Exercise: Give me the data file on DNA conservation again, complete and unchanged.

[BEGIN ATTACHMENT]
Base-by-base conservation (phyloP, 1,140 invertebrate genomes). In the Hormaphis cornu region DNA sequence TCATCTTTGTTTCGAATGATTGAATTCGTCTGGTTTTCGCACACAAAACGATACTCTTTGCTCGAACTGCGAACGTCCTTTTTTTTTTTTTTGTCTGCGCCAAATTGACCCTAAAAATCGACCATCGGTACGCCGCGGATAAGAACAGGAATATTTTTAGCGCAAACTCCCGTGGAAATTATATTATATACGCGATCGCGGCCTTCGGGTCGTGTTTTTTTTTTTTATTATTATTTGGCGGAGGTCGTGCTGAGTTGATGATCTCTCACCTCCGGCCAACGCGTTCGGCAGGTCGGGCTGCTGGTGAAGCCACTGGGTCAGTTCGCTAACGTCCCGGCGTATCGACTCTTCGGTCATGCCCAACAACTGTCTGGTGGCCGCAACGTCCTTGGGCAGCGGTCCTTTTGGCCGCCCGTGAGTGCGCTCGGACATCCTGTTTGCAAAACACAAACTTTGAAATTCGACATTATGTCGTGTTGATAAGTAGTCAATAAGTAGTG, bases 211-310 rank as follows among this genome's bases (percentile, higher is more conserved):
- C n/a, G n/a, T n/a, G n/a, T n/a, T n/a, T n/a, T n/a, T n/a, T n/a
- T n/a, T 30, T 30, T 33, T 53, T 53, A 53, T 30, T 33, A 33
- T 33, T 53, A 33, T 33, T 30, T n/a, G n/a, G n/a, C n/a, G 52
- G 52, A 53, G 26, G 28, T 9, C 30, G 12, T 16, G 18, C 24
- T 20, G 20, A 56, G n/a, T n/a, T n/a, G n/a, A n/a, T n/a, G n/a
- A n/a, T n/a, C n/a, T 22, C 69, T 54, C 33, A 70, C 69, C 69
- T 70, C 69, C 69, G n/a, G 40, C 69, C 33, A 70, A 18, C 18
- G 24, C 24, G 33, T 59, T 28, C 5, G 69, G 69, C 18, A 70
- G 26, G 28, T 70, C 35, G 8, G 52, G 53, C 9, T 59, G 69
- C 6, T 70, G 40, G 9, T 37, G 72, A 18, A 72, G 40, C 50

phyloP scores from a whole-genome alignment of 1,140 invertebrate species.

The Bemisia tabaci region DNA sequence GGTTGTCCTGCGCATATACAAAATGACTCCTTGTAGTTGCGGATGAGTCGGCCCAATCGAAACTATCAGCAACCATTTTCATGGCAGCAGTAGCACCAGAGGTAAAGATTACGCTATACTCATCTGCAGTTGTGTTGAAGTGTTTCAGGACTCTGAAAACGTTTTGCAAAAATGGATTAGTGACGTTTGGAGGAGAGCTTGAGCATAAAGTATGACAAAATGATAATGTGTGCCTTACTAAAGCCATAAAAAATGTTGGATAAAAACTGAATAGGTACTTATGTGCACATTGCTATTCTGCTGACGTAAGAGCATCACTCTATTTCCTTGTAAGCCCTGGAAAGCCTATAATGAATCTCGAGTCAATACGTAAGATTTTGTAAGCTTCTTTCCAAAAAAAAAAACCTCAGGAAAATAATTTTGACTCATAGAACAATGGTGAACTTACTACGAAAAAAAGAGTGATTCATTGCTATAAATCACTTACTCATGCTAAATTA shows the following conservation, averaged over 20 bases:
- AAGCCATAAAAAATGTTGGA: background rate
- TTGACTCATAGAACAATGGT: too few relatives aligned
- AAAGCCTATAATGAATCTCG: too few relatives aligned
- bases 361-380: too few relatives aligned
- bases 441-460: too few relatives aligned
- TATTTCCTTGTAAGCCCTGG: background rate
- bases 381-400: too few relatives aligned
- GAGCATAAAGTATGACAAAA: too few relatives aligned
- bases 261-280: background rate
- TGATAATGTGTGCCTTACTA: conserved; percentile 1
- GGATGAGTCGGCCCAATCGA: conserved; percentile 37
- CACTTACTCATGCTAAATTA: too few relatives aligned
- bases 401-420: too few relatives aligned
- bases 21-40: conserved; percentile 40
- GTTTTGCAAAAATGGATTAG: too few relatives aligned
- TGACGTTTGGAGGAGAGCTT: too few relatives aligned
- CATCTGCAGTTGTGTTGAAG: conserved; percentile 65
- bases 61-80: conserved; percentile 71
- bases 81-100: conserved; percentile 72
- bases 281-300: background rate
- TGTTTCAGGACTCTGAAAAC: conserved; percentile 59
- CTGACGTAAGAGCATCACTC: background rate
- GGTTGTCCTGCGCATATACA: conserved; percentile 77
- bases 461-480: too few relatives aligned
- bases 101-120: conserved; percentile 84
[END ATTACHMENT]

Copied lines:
Base-by-base conservation (phyloP, 1,140 invertebrate genomes). In the Hormaphis cornu region DNA sequence TCATCTTTGTTTCGAATGATTGAATTCGTCTGGTTTTCGCACACAAAACGATACTCTTTGCTCGAACTGCGAACGTCCTTTTTTTTTTTTTTGTCTGCGCCAAATTGACCCTAAAAATCGACCATCGGTACGCCGCGGATAAGAACAGGAATATTTTTAGCGCAAACTCCCGTGGAAATTATATTATATACGCGATCGCGGCCTTCGGGTCGTGTTTTTTTTTTTTATTATTATTTGGCGGAGGTCGTGCTGAGTTGATGATCTCTCACCTCCGGCCAACGCGTTCGGCAGGTCGGGCTGCTGGTGAAGCCACTGGGTCAGTTCGCTAACGTCCCGGCGTATCGACTCTTCGGTCATGCCCAACAACTGTCTGGTGGCCGCAACGTCCTTGGGCAGCGGTCCTTTTGGCCGCCCGTGAGTGCGCTCGGACATCCTGTTTGCAAAACACAAACTTTGAAATTCGACATTATGTCGTGTTGATAAGTAGTCAATAAGTAGTG, bases 211-310 rank as follows among this genome's bases (percentile, higher is more conserved):
- C n/a, G n/a, T n/a, G n/a, T n/a, T n/a, T n/a, T n/a, T n/a, T n/a
- T n/a, T 30, T 30, T 33, T 53, T 53, A 53, T 30, T 33, A 33
- T 33, T 53, A 33, T 33, T 30, T n/a, G n/a, G n/a, C n/a, G 52
- G 52, A 53, G 26, G 28, T 9, C 30, G 12, T 16, G 18, C 24
- T 20, G 20, A 56, G n/a, T n/a, T n/a, G n/a, A n/a, T n/a, G n/a
- A n/a, T n/a, C n/a, T 22, C 69, T 54, C 33, A 70, C 69, C 69
- T 70, C 69, C 69, G n/a, G 40, C 69, C 33, A 70, A 18, C 18
- G 24, C 24, G 33, T 59, T 28, C 5, G 69, G 69, C 18, A 70
- G 26, G 28, T 70, C 35, G 8, G 52, G 53, C 9, T 59, G 69
- C 6, T 70, G 40, G 9, T 37, G 72, A 18, A 72, G 40, C 50

phyloP scores from a whole-genome alignment of 1,140 invertebrate species.

The Bemisia tabaci region DNA sequence GGTTGTCCTGCGCATATACAAAATGACTCCTTGTAGTTGCGGATGAGTCGGCCCAATCGAAACTATCAGCAACCATTTTCATGGCAGCAGTAGCACCAGAGGTAAAGATTACGCTATACTCATCTGCAGTTGTGTTGAAGTGTTTCAGGACTCTGAAAACGTTTTGCAAAAATGGATTAGTGACGTTTGGAGGAGAGCTTGAGCATAAAGTATGACAAAATGATAATGTGTGCCTTACTAAAGCCATAAAAAATGTTGGATAAAAACTGAATAGGTACTTATGTGCACATTGCTATTCTGCTGACGTAAGAGCATCACTCTATTTCCTTGTAAGCCCTGGAAAGCCTATAATGAATCTCGAGTCAATACGTAAGATTTTGTAAGCTTCTTTCCAAAAAAAAAAACCTCAGGAAAATAATTTTGACTCATAGAACAATGGTGAACTTACTACGAAAAAAAGAGTGATTCATTGCTATAAATCACTTACTCATGCTAAATTA shows the following conservation, averaged over 20 bases:
- AAGCCATAAAAAATGTTGGA: background rate
- TTGACTCATAGAACAATGGT: too few relatives aligned
- AAAGCCTATAATGAATCTCG: too few relatives aligned
- bases 361-380: too few relatives aligned
- bases 441-460: too few relatives aligned
- TATTTCCTTGTAAGCCCTGG: background rate
- bases 381-400: too few relatives aligned
- GAGCATAAAGTATGACAAAA: too few relatives aligned
- bases 261-280: background rate
- TGATAATGTGTGCCTTACTA: conserved; percentile 1
- GGATGAGTCGGCCCAATCGA: conserved; percentile 37
- CACTTACTCATGCTAAATTA: too few relatives aligned
- bases 401-420: too few relatives aligned
- bases 21-40: conserved; percentile 40
- GTTTTGCAAAAATGGATTAG: too few relatives aligned
- TGACGTTTGGAGGAGAGCTT: too few relatives aligned
- CATCTGCAGTTGTGTTGAAG: conserved; percentile 65
- bases 61-80: conserved; percentile 71
- bases 81-100: conserved; percentile 72
- bases 281-300: background rate
- TGTTTCAGGACTCTGAAAAC: conserved; percentile 59
- CTGACGTAAGAGCATCACTC: background rate
- GGTTGTCCTGCGCATATACA: conserved; percentile 77
- bases 461-480: too few relatives aligned
- bases 101-120: conserved; percentile 84